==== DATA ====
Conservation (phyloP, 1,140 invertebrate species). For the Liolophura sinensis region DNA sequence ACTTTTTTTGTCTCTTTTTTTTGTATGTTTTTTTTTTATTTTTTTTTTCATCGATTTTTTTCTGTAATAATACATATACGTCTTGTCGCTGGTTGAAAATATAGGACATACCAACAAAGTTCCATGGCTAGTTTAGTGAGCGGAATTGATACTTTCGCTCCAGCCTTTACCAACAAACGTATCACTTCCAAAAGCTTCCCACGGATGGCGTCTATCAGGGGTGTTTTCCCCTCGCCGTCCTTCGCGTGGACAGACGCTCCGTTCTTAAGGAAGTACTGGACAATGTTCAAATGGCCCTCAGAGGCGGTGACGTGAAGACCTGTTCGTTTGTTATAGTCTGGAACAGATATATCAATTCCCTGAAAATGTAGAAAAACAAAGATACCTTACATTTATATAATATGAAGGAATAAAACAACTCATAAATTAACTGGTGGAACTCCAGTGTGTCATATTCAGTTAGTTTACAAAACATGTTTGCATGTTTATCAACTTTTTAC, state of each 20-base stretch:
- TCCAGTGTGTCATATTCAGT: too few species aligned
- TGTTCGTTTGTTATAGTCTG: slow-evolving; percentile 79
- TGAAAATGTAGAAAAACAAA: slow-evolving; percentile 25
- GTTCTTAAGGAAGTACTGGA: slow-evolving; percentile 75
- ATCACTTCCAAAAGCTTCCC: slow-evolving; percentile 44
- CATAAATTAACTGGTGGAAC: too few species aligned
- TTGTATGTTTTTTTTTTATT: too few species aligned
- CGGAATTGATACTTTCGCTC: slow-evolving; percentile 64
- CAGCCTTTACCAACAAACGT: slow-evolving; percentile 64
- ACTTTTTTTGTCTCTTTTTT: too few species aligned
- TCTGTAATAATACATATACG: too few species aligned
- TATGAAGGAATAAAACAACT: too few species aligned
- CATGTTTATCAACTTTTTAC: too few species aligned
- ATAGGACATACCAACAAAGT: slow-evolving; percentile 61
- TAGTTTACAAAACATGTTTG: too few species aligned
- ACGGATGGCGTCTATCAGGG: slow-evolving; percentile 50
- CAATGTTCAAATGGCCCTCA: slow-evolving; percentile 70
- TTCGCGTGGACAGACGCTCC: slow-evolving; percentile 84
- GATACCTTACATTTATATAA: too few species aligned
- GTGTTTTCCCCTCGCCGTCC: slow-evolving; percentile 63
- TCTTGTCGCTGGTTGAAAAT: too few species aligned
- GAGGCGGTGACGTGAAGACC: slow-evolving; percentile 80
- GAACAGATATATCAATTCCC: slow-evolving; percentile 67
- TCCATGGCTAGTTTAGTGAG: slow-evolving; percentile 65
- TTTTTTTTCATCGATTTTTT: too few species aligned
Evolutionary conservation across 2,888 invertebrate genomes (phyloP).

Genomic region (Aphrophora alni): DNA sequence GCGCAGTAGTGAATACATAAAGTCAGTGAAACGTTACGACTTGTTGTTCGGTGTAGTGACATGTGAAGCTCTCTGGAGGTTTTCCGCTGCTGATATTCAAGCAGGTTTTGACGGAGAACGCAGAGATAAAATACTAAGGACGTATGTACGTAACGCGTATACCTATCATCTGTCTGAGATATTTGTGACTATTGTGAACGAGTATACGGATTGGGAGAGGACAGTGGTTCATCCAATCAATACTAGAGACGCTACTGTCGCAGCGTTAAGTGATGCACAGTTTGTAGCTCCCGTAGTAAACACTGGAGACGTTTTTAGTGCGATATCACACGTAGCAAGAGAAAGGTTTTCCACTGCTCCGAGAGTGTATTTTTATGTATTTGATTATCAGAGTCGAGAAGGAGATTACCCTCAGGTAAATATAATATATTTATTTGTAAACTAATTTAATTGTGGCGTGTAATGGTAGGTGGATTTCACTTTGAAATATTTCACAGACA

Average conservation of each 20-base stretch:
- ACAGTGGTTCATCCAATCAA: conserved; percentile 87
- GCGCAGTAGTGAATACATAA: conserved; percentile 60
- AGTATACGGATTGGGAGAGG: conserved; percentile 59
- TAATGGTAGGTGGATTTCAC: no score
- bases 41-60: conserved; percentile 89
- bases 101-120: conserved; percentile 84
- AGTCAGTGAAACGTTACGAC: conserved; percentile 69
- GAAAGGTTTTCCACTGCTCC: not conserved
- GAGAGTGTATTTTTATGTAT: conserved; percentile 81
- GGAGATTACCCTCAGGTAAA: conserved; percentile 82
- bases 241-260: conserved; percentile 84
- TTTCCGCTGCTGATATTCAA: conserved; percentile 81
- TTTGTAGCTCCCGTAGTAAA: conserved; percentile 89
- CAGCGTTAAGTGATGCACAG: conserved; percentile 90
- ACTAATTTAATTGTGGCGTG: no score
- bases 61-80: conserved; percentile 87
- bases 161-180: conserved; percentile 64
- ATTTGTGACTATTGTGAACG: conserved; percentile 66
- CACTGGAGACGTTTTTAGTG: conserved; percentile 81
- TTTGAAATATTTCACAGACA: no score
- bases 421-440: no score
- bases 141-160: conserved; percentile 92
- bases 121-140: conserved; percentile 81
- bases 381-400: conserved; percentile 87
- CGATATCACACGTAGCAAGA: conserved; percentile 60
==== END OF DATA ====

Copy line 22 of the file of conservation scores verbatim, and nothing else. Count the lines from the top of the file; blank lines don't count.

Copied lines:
- TCTTGTCGCTGGTTGAAAAT: too few species aligned